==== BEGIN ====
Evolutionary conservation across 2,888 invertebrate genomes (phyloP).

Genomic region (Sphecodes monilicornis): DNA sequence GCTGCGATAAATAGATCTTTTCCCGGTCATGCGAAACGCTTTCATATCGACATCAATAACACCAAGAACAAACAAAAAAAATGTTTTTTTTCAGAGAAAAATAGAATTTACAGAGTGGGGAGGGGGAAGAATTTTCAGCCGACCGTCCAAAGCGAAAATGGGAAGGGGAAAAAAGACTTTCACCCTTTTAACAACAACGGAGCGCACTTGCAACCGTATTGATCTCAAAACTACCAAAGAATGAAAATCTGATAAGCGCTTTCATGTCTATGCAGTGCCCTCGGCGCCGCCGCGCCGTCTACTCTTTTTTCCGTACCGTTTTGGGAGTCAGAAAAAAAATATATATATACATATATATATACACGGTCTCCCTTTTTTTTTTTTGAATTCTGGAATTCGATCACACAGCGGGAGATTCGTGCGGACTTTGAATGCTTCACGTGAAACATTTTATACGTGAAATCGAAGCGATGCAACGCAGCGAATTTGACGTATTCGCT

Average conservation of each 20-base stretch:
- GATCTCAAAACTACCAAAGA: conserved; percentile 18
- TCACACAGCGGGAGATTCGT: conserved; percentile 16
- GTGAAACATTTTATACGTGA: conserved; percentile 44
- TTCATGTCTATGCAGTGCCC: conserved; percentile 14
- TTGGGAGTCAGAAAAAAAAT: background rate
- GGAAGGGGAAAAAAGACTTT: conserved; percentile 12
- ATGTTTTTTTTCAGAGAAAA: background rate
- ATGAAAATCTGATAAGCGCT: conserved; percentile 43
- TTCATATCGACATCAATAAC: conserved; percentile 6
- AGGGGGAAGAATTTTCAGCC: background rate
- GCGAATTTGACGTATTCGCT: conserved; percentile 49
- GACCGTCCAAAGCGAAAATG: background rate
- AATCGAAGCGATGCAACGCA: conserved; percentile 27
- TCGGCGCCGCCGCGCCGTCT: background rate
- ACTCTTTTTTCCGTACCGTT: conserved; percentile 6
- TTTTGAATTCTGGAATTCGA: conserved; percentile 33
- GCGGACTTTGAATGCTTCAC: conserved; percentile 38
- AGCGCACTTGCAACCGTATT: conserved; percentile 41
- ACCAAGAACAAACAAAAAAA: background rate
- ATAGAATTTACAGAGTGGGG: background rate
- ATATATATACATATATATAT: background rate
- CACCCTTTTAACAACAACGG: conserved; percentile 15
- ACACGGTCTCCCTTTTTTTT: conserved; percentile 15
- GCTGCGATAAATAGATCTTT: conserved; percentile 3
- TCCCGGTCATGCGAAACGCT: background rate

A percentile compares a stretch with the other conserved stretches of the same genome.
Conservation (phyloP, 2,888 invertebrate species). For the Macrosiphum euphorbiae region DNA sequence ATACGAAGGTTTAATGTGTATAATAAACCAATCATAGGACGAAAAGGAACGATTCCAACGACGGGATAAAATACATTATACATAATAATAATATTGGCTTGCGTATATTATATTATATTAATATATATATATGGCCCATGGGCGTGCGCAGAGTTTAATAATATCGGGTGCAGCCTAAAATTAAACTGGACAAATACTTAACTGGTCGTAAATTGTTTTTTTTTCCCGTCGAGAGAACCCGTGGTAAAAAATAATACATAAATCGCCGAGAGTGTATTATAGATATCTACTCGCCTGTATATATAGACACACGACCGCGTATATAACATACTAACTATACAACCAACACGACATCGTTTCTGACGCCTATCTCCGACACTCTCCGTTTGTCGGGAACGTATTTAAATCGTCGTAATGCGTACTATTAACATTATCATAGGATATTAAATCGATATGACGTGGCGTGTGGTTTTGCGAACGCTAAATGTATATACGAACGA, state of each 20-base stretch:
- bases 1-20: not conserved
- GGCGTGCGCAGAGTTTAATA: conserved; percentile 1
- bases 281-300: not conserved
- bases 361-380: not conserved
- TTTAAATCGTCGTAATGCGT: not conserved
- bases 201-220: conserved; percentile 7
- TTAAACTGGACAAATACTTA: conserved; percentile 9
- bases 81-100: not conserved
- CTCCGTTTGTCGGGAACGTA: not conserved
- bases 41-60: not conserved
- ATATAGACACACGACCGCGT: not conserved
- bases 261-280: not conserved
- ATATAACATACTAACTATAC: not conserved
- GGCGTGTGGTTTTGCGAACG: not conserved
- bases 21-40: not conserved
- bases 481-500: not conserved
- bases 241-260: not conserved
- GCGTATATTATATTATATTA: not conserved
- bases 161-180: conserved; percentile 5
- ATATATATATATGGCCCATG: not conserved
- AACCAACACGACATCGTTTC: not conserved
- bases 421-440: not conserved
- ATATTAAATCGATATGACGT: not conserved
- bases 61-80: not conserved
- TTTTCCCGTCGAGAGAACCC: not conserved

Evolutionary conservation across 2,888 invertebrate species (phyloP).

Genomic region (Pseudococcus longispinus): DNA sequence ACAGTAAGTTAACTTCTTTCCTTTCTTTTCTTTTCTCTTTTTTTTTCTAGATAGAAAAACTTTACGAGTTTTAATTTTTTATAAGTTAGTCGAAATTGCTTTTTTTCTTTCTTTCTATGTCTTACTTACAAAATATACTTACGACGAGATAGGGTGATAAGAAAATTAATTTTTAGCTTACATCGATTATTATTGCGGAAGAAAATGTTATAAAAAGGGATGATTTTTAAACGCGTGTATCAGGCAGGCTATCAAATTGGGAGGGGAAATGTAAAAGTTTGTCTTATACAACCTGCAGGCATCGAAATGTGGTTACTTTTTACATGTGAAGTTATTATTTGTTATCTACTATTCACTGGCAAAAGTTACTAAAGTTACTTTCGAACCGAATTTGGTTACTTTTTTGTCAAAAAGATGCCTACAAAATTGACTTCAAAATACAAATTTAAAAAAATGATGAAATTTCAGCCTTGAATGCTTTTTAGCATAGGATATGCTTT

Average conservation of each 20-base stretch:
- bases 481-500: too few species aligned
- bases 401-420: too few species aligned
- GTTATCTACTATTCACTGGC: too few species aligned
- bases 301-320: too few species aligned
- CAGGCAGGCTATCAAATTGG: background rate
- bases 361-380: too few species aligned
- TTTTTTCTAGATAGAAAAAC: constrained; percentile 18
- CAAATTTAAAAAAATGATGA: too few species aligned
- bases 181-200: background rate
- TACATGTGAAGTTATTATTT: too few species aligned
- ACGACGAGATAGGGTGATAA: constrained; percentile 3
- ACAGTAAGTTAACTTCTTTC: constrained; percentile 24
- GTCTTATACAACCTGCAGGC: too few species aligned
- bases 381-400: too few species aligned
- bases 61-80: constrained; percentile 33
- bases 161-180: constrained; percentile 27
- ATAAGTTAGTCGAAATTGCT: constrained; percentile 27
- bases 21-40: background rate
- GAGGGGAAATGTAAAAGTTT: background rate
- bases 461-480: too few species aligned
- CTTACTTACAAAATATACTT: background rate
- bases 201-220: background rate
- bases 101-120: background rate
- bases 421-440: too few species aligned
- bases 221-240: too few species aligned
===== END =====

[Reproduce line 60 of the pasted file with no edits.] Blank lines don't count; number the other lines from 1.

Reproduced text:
- bases 401-420: too few species aligned